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To-day their banish'd lord returns,
Once more to bless his native plains. Each hoary sire, with gladden'd face,
Repeats some ancient tale, How he with Tyrcis, at the chace,
Hied o'er the hill and dale: Their hoary heads with rapture glow,
While each to each repeats,
Was' to oppression still a foe;
Then from the grass Melanthus rose,
The arbitrator of the plains,
The Tityrus of Mernia's swains ;
easy from his lips the numbers flow'd.
“ Now the wished-for day is come,
wrap my soul in extasies :
At yon old tree the roe-buck fell :
“ The mem'ry of these happy days
When first the sheep begin to bleat,
Thus as he spoke, each youthful breast
Glows with wild extasies;
Each thinks he flies along the mead,
And hears the beagles' cries.
“ Now my youthful heat returns,
When, to hunt the fallow-deer,
70 Three thousand march'd with bow and spear, -All in the light and healthy dress
Our brave forefathers wore, Iu Kenneth's wars, and Bruce's days, And when the Romans Aed their dreadful wrath of yore. 75
O'er every hill, o'er every dale,
All by the winding banks of Tay, Resounds the hunter's chearful peal,
Their armour glittering to the day."
Big with his joys of youth the old man stood;
Dunnotyr's ruin's towers then caught his eye; He stopp’d, and hung his head in pensive mood, And from his bosom burst the unbidden sigh.
Then turning, with a warrior look, Shaking his hoary curls, the old man spoke :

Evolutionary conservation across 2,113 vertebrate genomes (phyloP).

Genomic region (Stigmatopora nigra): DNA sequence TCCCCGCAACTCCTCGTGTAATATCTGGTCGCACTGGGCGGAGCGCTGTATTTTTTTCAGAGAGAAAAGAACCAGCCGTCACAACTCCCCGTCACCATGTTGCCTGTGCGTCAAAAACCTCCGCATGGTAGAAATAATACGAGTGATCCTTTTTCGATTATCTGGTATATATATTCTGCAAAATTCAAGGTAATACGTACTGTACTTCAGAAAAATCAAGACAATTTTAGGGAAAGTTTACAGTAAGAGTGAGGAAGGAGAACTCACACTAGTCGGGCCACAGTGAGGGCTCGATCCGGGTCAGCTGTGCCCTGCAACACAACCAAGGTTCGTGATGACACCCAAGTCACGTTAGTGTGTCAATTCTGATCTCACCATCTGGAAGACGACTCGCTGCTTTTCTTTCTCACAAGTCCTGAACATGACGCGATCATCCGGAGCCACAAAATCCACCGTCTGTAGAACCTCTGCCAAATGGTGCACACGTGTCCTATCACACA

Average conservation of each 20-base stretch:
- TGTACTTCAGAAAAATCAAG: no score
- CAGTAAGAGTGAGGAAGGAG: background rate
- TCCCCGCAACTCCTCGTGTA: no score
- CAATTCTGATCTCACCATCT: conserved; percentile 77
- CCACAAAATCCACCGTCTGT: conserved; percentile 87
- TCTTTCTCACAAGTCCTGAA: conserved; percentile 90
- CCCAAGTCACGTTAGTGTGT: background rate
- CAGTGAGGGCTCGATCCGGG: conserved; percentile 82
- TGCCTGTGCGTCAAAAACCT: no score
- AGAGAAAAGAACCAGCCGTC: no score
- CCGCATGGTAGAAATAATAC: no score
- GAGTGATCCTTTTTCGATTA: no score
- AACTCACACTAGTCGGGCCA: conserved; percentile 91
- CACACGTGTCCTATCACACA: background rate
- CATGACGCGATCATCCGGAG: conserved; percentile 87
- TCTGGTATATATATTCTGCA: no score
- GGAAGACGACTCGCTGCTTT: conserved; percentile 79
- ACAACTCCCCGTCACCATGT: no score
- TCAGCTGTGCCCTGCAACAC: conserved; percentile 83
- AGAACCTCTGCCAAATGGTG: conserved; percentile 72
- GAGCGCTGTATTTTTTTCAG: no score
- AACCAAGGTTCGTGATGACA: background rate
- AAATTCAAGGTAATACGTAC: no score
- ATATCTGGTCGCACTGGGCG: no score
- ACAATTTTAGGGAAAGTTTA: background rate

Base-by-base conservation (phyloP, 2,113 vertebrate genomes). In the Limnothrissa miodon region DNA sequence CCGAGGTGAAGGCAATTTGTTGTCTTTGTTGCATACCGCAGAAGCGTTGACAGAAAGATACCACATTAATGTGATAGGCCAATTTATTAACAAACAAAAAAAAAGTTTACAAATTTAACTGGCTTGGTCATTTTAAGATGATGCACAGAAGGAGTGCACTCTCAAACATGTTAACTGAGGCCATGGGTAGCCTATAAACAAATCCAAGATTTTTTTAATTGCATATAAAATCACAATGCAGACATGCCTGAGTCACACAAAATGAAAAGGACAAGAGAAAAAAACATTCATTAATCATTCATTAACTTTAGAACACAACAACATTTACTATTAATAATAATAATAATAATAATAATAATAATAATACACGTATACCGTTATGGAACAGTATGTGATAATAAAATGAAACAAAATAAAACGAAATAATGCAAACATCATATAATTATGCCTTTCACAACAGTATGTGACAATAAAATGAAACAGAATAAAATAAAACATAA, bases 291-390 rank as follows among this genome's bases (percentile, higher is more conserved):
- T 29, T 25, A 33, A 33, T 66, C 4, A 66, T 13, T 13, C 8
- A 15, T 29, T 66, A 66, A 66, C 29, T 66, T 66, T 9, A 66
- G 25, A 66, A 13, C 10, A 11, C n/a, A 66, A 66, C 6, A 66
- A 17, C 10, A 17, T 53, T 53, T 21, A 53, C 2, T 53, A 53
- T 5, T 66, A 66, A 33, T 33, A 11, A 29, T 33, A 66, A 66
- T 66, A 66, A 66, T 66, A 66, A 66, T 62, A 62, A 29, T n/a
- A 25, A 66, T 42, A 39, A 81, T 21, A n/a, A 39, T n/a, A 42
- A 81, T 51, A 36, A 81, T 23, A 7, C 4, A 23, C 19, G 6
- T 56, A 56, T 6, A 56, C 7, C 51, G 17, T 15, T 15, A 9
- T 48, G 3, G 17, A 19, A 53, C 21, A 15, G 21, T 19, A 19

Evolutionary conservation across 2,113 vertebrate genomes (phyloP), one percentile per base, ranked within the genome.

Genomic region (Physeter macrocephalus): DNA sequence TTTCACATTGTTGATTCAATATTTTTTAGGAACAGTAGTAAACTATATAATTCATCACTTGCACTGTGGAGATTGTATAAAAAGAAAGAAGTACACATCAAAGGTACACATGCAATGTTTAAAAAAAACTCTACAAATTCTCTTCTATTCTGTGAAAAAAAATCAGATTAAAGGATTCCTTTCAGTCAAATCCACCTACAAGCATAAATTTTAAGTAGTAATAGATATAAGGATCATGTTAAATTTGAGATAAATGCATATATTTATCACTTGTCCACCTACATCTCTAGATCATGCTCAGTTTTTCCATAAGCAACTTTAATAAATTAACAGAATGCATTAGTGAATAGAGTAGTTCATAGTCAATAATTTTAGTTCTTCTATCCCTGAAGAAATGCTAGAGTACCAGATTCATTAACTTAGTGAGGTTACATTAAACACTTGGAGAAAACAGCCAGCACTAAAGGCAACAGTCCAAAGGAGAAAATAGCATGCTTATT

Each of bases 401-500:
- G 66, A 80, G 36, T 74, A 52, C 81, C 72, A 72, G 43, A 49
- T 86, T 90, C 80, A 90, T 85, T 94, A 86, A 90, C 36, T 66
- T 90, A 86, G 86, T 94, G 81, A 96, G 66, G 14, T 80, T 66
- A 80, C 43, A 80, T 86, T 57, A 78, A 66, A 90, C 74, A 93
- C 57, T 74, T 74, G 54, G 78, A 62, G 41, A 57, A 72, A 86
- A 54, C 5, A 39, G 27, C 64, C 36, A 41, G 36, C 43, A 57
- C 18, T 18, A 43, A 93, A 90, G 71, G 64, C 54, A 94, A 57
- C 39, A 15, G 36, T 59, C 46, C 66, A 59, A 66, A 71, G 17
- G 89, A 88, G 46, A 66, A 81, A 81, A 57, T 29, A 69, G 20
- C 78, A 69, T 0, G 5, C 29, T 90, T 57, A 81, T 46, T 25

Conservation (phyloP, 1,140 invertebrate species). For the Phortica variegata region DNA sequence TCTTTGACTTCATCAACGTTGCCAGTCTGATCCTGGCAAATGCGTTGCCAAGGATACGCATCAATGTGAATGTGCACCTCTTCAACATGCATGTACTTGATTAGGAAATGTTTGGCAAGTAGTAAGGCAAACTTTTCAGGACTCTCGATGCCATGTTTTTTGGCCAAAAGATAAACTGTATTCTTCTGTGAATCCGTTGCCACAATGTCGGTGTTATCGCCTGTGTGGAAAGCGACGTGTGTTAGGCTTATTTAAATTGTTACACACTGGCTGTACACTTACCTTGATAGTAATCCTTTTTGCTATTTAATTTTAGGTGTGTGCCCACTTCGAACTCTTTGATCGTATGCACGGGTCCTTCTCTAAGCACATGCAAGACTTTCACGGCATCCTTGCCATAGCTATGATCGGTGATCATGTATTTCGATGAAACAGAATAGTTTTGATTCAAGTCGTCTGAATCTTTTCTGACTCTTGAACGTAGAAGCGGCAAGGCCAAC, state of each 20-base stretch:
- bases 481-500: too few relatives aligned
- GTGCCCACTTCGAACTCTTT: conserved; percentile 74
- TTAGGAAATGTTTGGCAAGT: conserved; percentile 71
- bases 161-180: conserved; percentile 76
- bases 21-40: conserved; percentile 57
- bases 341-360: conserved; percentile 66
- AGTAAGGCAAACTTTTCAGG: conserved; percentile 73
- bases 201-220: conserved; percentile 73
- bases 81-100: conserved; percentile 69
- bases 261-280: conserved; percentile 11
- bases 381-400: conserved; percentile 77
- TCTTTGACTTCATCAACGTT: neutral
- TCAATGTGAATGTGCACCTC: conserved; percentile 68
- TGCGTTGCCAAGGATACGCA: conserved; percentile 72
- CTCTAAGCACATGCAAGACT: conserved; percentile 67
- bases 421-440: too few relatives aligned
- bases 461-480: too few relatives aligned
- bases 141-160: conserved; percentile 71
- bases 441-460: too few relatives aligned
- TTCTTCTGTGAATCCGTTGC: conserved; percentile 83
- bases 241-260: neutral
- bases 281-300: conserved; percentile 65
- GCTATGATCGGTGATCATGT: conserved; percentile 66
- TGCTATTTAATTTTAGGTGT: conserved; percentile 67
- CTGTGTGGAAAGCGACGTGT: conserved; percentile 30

“ Virtue, O Fortune ! scorns thy power,
Virtue shall ever shine ;
Shall bless her sons divine.
The illustrious exiles hail:
And all his breast unveil.
“ See, pouring from their hills of snow,
Nations of savages in arms!
The Princes of the South prepare
To crush thee in the dust:
His sword with thine, and backs thy cause ;
“ With dread the Turks have oft beheld
“ When all the fury of the fight
With wrath redoubled rag'd;
115 When all was thunder, smoke, and fire; When from their native rocks the frighted springs retire; "T'was then, through streams of smoke and blood,
Achates mounts the city-wall : Though wounded, like a god he stood,
120 And at his feet the foes submissive fall.
“ Brave are the Goths, and fierce in fight, Yet these he gave to rout and flight;
Proud when they were of victory, He rushed on like a storm; dispersed and weak they fly. 125
Thus, from the Grampians old,
A torrent, deep and strong,
Down rushes on the fold,
“ When, through an aged wood,
The thunder roars amain,
And ruin marks the plain :
When, with their numerous dogs, the swains
Surprise the aged lion's den,
And scorns the rage of dogs and men;
Glows with a victor's pride.
“ So the old lion, brave Achates, fought,
Of eighty thousand, stopped their course,
Even he himself could ne'er do more,
Fate had no greater deed in store-
Thus as he spoke, each hoary sire
Fights o'er again his ancient wars ;
And triumphs in his future scars;
The foes for mercy cry);
Him with the shouts of victory.